5 years ago, I got the chance to meet Alvin Ng, a photographer, humble about his works and generous with his knowledge.

Sunset from Bukhansan Baegundae peak
Sunset from Bukhansan Baegundae peak. Photo credit: @rachelwongggg

When I first met Alvin, it didn’t take me long to notice, that he had an impeccable eye for lights, shadows and angles. More respectably, Alvin has been consistently honing his skills in photography while being a full-time student at Lasalle College of the Arts.

As a student myself, I decided to have a little chat with him to find out more about him and how he does it.

Alvin Ng @alvinnzh
Alvin Ng. Photo credit: @misterkitt

As a travel photographer, it’s imperative to me not to be a tourist. I want to see, understand and appreciate the way of life of its people, their culture; and the only way to truly understand is to have a relationship with its people and landscapes.

1.     You’re a design communication student at Lasalle College of the Arts. So how did you first grow your interest in photography?

My interest in photography goes back to my younger days in Temasek Polytechnic; but it was only after NS when I took it very seriously.

2.     Were you always into travel photography?

Not exactly, I just love taking photographs; be it strangers, friends, and nature landscapes. So I followed that path long ago, and it has led me to travel photography, which I must say I’m very fortunate to be in.

Jomblang Cave in Indonesia
Jomblang Cave, Indonesia. Photo credit: @alvinnzh

3.     You’re one of the up and rising young photographers in Singapore! Tell us more about your interest in travel photography.

Thank you! Well, personally, what attracts me are nature landscapes and the people of the foreign land.

I usually travel with friends, though I’m in the process of planning my solo trip. I love to get lost — get a map, your buddies and literally, get lost. This might ring a lot of alarm bells; but to me, getting lost in a foreign country is perhaps the best way for me to understand the place I’m in, the people and developing a relationship with my surroundings.

Portrait of old man in India
Lucknow, India. Photo credit: @alvinnzh

4.     As a full time student juggling school commitments, does it hinder your progress in photography? How do you try to improve yourself in photography? 

Not at all. I always believe that if you truly love what you are doing, there will be always be time for it. It’s all about time management. Say for example, my work trip to Vietnam and Myanmar actually happened during my school semester. So I told my lecturers in advance and worked like crazy after my trip to make up for time lost. It’s a lot of hard work, and discipline is paramount, but we have to do what we have to do! Any pockets of free time will be important for catching up with school work!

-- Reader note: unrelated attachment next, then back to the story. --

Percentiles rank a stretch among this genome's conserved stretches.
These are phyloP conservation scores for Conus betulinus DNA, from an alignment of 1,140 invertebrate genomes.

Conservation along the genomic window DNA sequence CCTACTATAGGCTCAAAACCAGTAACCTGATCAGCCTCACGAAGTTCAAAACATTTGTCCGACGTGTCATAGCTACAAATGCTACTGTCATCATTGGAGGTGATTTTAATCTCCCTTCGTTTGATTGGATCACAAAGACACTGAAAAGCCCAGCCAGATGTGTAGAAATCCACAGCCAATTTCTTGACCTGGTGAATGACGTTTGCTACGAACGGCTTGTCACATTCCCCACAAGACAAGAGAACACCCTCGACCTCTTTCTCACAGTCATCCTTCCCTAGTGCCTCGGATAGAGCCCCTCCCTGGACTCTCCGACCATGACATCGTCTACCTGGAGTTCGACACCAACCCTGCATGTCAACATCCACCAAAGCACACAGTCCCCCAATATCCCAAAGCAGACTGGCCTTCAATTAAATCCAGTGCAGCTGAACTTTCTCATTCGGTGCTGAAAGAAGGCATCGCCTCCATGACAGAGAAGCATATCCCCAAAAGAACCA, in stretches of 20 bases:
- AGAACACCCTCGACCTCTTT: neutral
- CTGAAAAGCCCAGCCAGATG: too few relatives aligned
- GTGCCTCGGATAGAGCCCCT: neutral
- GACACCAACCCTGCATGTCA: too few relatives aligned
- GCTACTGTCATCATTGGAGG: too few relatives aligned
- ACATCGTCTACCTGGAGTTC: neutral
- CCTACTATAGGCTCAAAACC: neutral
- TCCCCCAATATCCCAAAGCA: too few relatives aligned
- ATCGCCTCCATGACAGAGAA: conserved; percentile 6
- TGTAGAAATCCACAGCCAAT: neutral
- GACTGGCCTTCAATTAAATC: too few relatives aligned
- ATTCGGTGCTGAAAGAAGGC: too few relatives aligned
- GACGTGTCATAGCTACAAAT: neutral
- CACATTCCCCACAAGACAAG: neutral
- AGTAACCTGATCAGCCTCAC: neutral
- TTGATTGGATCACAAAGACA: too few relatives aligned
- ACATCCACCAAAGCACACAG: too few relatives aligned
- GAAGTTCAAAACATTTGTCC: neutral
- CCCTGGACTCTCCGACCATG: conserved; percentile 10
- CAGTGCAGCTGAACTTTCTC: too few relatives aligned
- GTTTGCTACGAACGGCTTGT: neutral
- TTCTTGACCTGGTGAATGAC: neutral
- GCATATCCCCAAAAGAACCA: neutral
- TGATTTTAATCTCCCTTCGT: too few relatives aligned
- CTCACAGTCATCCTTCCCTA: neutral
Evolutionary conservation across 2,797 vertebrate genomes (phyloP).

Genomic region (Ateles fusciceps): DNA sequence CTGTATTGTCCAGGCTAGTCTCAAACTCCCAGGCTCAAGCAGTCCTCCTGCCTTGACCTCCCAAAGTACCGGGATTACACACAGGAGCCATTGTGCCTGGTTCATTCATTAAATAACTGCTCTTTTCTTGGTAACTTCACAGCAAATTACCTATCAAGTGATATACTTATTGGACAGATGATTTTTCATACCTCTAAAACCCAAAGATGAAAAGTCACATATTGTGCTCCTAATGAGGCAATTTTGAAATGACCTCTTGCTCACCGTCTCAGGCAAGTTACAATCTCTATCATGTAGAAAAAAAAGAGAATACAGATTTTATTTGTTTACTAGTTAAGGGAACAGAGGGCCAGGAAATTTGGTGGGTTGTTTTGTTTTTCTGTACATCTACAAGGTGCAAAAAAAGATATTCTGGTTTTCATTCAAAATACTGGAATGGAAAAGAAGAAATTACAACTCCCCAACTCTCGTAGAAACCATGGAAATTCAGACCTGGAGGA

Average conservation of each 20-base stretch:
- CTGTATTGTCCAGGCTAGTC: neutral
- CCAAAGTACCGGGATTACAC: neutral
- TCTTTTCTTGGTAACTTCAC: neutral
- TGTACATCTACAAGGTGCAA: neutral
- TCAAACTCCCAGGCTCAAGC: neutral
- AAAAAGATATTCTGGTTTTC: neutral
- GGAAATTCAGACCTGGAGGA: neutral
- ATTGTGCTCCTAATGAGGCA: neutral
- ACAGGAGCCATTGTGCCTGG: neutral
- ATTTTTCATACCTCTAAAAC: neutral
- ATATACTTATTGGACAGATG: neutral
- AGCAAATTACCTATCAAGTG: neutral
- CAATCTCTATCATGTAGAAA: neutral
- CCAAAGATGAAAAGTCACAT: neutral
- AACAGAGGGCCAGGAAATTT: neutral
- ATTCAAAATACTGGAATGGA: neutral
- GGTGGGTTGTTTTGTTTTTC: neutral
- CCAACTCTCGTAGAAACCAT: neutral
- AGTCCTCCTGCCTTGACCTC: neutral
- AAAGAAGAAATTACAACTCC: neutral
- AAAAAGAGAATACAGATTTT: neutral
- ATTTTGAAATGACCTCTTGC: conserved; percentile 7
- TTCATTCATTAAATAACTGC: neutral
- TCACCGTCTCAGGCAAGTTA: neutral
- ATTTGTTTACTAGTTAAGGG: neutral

And yes, I will definitely make sure to travel somewhere during my school holidays. Anywhere. 

As for improving my photography, I restrict myself in order to improve. I ask myself questions like ‘why do I want to take this photo?’ when I want to photograph something. It’s the small things like these that allows me to constantly change my approaches in photography.

5.     What advice would you give to the younger generation who aspire to make a career out of photography?

I must admit I have an elitist point of view in terms of a photography career. I believe that, yes in the world of the digital age, anyone can take a photograph; but only very few are successful in taking good ones.

That being said, I also believe that passion drives the learning process; Rome wasn’t built in a day, the same thing applies to photography; it must be nurtured and tested for a very long time to be decent in it.

Lastly, it is imperative to know that social media, especially Instagram, is not a good platform to base one’s inspirations on, and neither should we take photographs for the sake of those apps. Photography does not revolve around those apps, which are used for very superficial purposes nowadays. Photography has deeper roots, and to make a career in photography is to have a deep intimate understanding of photography itself.

Ancient landscape of Bagan, Myanmar
Ancient landscape of Bagan, Myanmar. Photo credit: @alvinnzh

6.     Can you share with us the most interesting/memorable experience that you had as a travel photographer?

Yes, I can never forget the moment when I was up in a hot air balloon over the ancient landscape of Bagan, Myanmar. The experience was indescribable and perhaps the best thing I’ve experienced to date. 

7.     Who/what is your one source of inspiration in photography?

 Mostly the music I listen to, though I love the works of Garry Winogrand and Rog Walker. 

Portrait shot of little girl
Lucknow, India. Photo credit: @alvinnzh

8.     What do you think is the most important thing as a travel photographer?

As a travel photographer, it’s imperative to me not to be a tourist. I want to see, understand and appreciate the way of life of its people, their culture; and the only way to truly understand is to have a relationship with its people and landscapes. 

9.  Any life motto or words that you live by?

“To live, to understand, and to appreciate.” This phrase pretty much sums it up! 

Are you inspired to up your travel photography yet? Cause I definitely am! This interview definitely came just in time for our Japan trip. If you like what you see so far, check out more of Alvin’s works at @alvinnzh!


A photo posted by Alvin Ng (@alvinnzh) on



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